Then in my mid-teens (mid-70s), searching for more interesting music than that which I was hearing on Radio One and TOTP, I discovered this station playing exactly what I wanted to find out about – album tracks from bands that I’d maybe heard of, but knew nothing about. This was for me, totally new and musically stimulating, and opened my mind to a new world – particularly of Prog-Rock;  with some meaningful Folky stuff there too.  I can still hear the jingle ‘Three One Ni-ine Caroline!’; and the oft-played narrated excerpt from the MOODY BLUES album On The Threshold Of A Dream (1969)  – ‘There you go man; keep as cool as you can….’ They also plugged the concept of what they termed ‘L.A.’  (‘Loving Awareness’ – but I was never really sure exactly what that meant!)

I particularly liked listening to the personal Top 30’s that the listeners sent in to the Caroline HQ based in Spain. Two of these were broadcast each Friday, Saturday and Sunday evenings between (I think) 6pm and Midnight. Many of these Personal Top 30’s would culminate in Led Zep’s ‘Stairway…’ which I never seemed to tire of; and was always surprised if it didn’t reach their respective No.1 spots!  Other very commonly played tracks I remember, were BJH’s ‘Mocking Bird’ and LONE STAR’s ‘Bells Of Berlin’. I recall scribbling out my own Top 30 with a view to sending it off; but never got round to it because I couldn’t decide the best 30 from hundreds of new songs I’d heard in the previous few years. I think RUSH’s ‘Xanadu’ was my No.1 from early ’78 though; with maybe STRIFE’s ‘Sky’ at No.2.

When I first started listening to Caroline; both it, and Dutch language Radio Mi Amigo, were both broadcasting from the ship MV Mi Amigo simultaneously. But then they merged due to financial woes and began to share the same wavelength – R.Caroline by night; and Mi Amigo by day. Even though I couldn’t speak Dutch, it was still worth listening to during the daylight hours, as they played similar sounds that I could relate to.

In order to publicise themselves and make a little dough, there were also the Radio Caroline Road-shows. These took the form of a rock disco.  I remember attending several of these from about ’77 to ’80 in various locations across London and Essex (one in Southend-On-Sea, I recall – and more on this later). These were normally hosted by two or three of the well-known Caroline DJs who’d play everyone’s favourite up-beat rock songs; and sometimes a band would agree to play too. They’d normally finish with Led Zep’s ‘Stairway…’ or Skynyrd’s ‘Freebird’.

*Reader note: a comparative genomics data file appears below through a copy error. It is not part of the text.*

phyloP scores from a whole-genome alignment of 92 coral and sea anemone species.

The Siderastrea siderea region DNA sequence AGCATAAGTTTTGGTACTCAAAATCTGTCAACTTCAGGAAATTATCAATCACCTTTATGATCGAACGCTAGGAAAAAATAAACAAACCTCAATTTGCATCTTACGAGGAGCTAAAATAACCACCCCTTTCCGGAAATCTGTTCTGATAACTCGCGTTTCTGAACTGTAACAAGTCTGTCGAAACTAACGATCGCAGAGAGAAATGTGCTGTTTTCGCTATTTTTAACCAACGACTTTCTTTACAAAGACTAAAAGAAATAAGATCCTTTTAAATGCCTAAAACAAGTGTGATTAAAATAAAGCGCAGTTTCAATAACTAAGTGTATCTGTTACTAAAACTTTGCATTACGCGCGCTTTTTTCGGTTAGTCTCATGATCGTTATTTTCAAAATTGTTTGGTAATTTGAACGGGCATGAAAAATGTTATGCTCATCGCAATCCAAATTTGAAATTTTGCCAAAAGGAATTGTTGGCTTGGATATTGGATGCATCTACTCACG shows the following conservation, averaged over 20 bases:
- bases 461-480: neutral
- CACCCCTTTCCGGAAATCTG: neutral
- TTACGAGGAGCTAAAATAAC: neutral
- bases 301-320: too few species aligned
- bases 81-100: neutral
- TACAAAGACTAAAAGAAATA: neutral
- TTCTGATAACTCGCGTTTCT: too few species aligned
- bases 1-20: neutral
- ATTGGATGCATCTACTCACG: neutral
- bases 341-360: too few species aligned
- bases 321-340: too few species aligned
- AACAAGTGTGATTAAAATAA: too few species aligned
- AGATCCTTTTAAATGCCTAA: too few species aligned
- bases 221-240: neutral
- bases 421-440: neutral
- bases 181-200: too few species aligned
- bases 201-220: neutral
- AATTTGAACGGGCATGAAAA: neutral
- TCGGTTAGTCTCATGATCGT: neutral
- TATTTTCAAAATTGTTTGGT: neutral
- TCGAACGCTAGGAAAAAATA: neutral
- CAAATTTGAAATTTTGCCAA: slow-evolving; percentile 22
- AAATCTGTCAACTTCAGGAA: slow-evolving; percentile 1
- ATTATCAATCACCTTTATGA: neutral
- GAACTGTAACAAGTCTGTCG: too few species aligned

I particularly recall one Road-show held upstairs at The Red Lion PH in Leytonstone, East London. This was hosted by three DJs – I think they were: Rob Eden; Robbie Day and ‘Harvey The Rabbit’  (now I need that appendix of DJs to be sure!) I remember the sprung wooden floor in this pub started bouncing alarmingly due to all the dancing about! And I can date this gig quite precisely because I remember one of the DJs playing a track from the latest BLACKMORE’S RAINBOW album, Long Live Rock And Roll, which had just been released; and he asked if anyone had it yet. I was one of only a few who’d got my hands on it at the time; and I know it went on sale in April ’78. I also remember my mate Mark (whatever happened to him, I wonder?) impressing some girls with a great impersonation of Leonard Rossiter’s character ‘Rigsby’ from the 70s TV sit-com Rising Damp – and it paid off for us too! Nice one Mark!

Something that regularly used to occur at these road-shows, was when one of the DJs would ask for a volunteer among the young ladies present, to come up on stage, and change into a Radio Caroline T-shirt  – rendering her topless for a few seconds whilst she changed in public. This would bring about great cheers of approval from all the blokes in the audience!  At the Southend gig that I attended, I remember a certain young lady who willingly climbed on stage, but bottled out of getting changed at the last minute (to great Boos from all the libidinous teenage boys in the crowd); but she was given the T-shirt anyway. I remember because I knew her (and no, I never did get to see them either!)

Then in 1980, the rusting Mi Amigo sank in shallow waters in the English Channel; taking Radio Caroline with her, and leaving only her mast above the waves. A campaign was started to raise money to re-float her – or buy a new ship. Part of this campaign was a new road-show. I went to one of these new series of gigs at Ilford Palais, in late April 1980. I seem to remember that the NWOBHM band, TYGERS OF PAN TANG were on the bill. They and some other bands had agreed to help get Caroline on-air again, and I heard they were playing for free. Incidentally, whilst I was there, I bumped into Paul Di’anno – original singer of Iron Maiden; who I knew from The Ruskin Arms, East Ham – and we talked about their debut album Iron Maiden which had just been released.

I think the biggest name that Caroline had on board for this fund-raising tour, was GILLAN. They too had agreed to help out and were booked for a show somewhere. I remember this because I bought a Radio Caroline sweat-shirt at the Ilford gig, with all the other dates printed on the back of it; but I never saw Gillan at that particular road-show unfortunately.

Then, when they finally got their new ship fitted out and started transmissions once again in ’83, I eagerly tuned in; but they seemed to be playing stuff that I really didn’t want to listen to, so I gave it up for yonks and never gave it another thought. Circumstances in my life changed my priorities at around that time too, and I found less time to go to gigs or listen to the radio anyway. From reading the book though, I realised that there was a show on the new Caroline that would have suited me – Caroline Overdrive. But, sorry to say, that passed me by!

Well, that’s about it. Radio Caroline is now on-line of course; and I listen in occasionally. Their website has a lot of interesting info on it. They have a 50th anniversary 500 albums list, as voted by the listeners. Floyd’s Dark Side… is No1; with The Beatles at 2 & 3. I was disappointed to see Wishbone Ash’s Argus (my personal No1 album) at a lowly 68 though! They also have listeners’ personal top 15 album tracks listed.  – a bit like the old days! I’m listening to Caroline as I write this, and they’ve just played Led Zep’s ‘When The Levee Breaks’ followed by The Moody’s ‘The Actor’ – I could be back in the 70s again!  Plus ça change, plus c’est la même chose! PTMQ